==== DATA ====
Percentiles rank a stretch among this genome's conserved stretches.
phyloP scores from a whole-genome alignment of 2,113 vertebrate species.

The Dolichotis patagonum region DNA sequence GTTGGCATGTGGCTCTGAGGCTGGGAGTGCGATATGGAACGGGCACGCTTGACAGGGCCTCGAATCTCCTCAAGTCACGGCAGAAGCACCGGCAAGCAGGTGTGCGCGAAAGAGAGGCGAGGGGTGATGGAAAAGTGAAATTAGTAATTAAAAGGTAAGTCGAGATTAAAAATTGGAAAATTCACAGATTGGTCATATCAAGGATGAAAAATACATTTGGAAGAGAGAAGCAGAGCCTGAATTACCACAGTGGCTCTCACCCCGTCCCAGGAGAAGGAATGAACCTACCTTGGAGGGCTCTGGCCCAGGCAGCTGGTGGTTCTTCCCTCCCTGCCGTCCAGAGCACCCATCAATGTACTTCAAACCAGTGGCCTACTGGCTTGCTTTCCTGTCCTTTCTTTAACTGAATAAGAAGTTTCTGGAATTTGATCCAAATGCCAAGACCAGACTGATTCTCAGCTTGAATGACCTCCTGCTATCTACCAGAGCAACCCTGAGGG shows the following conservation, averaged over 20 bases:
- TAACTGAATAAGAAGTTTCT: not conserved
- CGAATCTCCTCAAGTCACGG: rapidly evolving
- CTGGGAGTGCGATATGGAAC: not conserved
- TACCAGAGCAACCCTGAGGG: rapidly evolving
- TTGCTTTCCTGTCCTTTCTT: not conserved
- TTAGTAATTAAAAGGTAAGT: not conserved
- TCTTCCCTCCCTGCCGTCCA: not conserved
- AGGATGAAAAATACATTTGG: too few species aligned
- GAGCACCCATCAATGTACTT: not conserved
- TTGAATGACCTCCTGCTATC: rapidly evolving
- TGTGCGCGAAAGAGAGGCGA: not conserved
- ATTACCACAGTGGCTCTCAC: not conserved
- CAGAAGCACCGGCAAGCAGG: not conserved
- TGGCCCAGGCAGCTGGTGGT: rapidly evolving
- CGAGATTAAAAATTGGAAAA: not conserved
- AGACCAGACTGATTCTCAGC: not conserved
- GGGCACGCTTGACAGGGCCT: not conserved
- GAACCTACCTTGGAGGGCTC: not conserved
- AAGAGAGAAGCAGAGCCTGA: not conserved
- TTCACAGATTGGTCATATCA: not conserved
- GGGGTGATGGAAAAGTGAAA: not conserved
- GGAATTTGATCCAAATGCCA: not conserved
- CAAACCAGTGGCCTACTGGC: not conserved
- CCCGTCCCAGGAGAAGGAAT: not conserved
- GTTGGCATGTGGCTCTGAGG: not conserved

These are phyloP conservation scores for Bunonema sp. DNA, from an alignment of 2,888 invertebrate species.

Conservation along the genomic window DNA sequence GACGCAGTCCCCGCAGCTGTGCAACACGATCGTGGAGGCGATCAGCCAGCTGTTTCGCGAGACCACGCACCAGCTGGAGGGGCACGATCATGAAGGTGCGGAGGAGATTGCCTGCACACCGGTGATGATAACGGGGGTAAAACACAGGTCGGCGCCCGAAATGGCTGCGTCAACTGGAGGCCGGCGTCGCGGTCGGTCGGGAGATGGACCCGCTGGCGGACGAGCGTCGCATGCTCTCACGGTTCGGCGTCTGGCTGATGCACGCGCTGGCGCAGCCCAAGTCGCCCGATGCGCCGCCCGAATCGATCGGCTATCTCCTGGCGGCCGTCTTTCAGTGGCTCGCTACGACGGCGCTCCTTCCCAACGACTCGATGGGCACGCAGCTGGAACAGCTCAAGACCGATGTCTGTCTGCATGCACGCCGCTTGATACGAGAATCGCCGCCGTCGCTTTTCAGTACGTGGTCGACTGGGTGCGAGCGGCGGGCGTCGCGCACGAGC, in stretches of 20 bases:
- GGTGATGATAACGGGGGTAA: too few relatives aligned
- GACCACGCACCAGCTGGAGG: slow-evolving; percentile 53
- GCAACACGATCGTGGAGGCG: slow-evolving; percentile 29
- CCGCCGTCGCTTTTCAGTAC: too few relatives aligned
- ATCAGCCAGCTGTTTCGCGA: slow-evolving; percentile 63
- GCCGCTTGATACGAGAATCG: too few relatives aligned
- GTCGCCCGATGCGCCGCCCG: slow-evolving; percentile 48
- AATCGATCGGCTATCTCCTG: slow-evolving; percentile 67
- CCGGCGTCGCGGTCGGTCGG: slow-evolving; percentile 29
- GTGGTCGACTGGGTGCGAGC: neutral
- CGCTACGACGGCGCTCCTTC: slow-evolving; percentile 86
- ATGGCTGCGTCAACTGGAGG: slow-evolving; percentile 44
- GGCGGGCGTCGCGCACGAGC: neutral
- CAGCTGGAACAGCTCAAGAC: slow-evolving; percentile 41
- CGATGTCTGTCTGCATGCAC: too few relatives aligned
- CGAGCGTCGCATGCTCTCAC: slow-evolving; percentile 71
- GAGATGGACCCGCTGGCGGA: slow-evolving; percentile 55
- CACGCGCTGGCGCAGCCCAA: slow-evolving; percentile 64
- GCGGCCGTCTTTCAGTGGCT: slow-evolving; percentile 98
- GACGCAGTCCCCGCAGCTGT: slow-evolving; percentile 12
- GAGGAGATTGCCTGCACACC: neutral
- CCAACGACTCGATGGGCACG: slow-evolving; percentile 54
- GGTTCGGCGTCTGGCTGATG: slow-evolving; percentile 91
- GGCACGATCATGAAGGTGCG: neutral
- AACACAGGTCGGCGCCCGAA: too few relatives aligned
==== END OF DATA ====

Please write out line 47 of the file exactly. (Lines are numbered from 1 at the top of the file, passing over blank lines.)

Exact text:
- GAGATGGACCCGCTGGCGGA: slow-evolving; percentile 55